While the characters don’t bring too much to the film, this is Jurassic World. We all watch it for the dinosaurs. The director did a great job with the action sequences, and the constant action keeps you busy enough to overlook the faults in the plot and characters. Jurassic World brings everything you’d expect from it. It’s bigger than its predecessors and provides plenty more dinosaurs, making for a great summer spectacle. I’d definitely recommend this to anyone looking for a fun and thrilling film.

Review: Persuasion by Jane Austen

Saturday, June 13, 2015

Jane Austen

Genre: Historical
Paperback: 334 Pages
Publication: March 29, 2012 (originally December 1817)
by W. W. Norton & Company

Eight years before the story proper begins, Anne Elliot is happily betrothed to a naval officer, Frederick Wentworth, but she precipitously breaks off the engagement when persuaded by her friend Lady Russell that such a match is unworthy. The breakup produces in Anne a deep and long-lasting regret. When later Wentworth returns from sea a rich and successful captain, he finds Anne's family on the brink of financial ruin and his own sister a tenant in Kellynch Hall, the Elliot estate. All the tension of the novel revolves around one question: Will Anne and Wentworth be reunited in their love?


During my junior year of college, I signed up for a British Lit class where we read nothing but Jane Austen. Since the assignment of this book came so dangerously close to the end of the semester, I didn't have the chance to finish the novel, and we never really got the chance to discuss it as I would've liked in class. This ended up being the first time I read the book from beginning to end, and my feelings about the book overall were mixed.

The biggest issue I had with this book was noted from the very beginning. This novel picks up with a really, really, really slow start. We open with a debriefing on the genealogy of the family of Sir Walter Elliot, a baronet who is very, very proud of his status as such. We're introduced to his three daughters: the eldest Elizabeth, the novel's protagonist Anne, and the youngest and already married Mary. Because Sir Walter has no living sons (the only son he and Lady Elliot had was stillborn), his heir is a distant cousin of his daughters' named Mr. Elliot, with whom the family has been estranged from at the time. From the opening chapters, we clearly see the distinct personalities of the family members. Sir Walter and Elizabeth are vain and superficial, more interested in money, extravagance, and rank than anything else, Mary constantly seeks attention, and poor Anne, who is probably the only really sane person of the bunch, is stuck with a group of people who don't really appreciate her as they ought to.

The plot feels like it really starts to roll when several of the characters decide to pay a visit to Lyme, among them Anne and Captain Wentworth. There is a moment when Anne's intelligence and calmness comes into play, and it's there that I really started to wonder just how she felt about Captain Wentworth after having broken off their engagement and maintaining feelings for him after such a long time. Perhaps because it's because of the introduction of some friction, but the chapters at Lyme were what really got me hooked and made me genuinely curious about what would happen between Anne and Captain Wentworth, especially because it's around this part of the book where the Elliots are reintroduced, if briefly, to Mr. Elliot, who also brings some conflict with him.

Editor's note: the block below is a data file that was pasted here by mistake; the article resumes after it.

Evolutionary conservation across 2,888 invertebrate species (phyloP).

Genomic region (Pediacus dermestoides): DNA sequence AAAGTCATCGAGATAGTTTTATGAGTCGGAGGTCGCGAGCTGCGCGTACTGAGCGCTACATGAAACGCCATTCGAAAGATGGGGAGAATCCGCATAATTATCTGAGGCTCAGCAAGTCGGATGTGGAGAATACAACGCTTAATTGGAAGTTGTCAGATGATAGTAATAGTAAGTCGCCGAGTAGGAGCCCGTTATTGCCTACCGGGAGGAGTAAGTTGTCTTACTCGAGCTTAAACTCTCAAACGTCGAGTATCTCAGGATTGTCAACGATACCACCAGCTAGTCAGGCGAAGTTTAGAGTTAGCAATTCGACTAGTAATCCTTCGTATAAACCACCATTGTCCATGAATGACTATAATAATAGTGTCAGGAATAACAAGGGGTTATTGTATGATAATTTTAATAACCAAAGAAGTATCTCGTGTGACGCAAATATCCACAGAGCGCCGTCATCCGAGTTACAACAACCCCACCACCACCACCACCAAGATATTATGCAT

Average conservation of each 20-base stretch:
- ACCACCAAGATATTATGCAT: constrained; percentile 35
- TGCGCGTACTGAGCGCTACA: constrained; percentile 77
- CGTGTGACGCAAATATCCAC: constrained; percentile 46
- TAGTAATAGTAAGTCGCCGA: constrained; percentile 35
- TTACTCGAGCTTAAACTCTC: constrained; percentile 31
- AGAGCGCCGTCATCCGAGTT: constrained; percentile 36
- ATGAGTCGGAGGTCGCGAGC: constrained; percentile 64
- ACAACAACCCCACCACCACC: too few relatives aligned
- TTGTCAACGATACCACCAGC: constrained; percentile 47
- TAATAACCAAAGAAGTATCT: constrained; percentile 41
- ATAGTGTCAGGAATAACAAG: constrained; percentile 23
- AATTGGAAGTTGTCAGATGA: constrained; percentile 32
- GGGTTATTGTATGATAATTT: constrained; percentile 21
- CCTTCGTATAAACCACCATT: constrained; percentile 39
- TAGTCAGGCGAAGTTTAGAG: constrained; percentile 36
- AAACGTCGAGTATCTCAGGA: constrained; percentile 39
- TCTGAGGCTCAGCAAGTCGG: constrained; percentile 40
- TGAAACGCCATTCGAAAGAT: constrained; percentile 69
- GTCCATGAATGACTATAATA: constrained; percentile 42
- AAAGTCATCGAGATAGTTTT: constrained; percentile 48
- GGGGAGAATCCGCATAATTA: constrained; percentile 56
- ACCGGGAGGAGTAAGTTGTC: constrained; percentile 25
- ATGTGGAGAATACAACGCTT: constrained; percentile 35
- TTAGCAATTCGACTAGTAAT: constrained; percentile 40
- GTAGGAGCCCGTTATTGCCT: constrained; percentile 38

This book is notable for being one of Austen's novels that was published posthumously. She passed away in July of 1817, and the book was published in December of that year (though it's usually dated 1818). It was published together with Northanger Abbey (the other posthumous Austen work released), as both stories take place for the most part in Bath, a city Austen spent some unhappy years in. This dislike of Bath apparently really hit Austen, as this novel makes it clear that the social environment of the city is based more on superficiality and frivolousness than anything else. Though Austen is famous for the social commentary in her writing, the commentary in this book is sharper than that featured in previous novels, and it appears to be at its sharpest in the chapters at Bath.

When it comes to the title of the book, it turned out not to be her choice, but that of her brother, Henry. There is no official word on what Austen herself was going to title the book, though she referred to it in her notes as The Elliots, which may have been what she was going for in the end. Persuasion is definitely the strongest theme in the book, what with all the moments in which characters attempt to or successfully persuade one another (or even themselves in some instances). The persuasion that probably affected me the most while reading was the one that occurred before the current events of the novel, when Lady Russell persuaded Anne to break off her engagement to Captain Wentworth. The fact that Anne did so but maintained her feelings for him could be seen as a hint of how much she stands out from the people around her.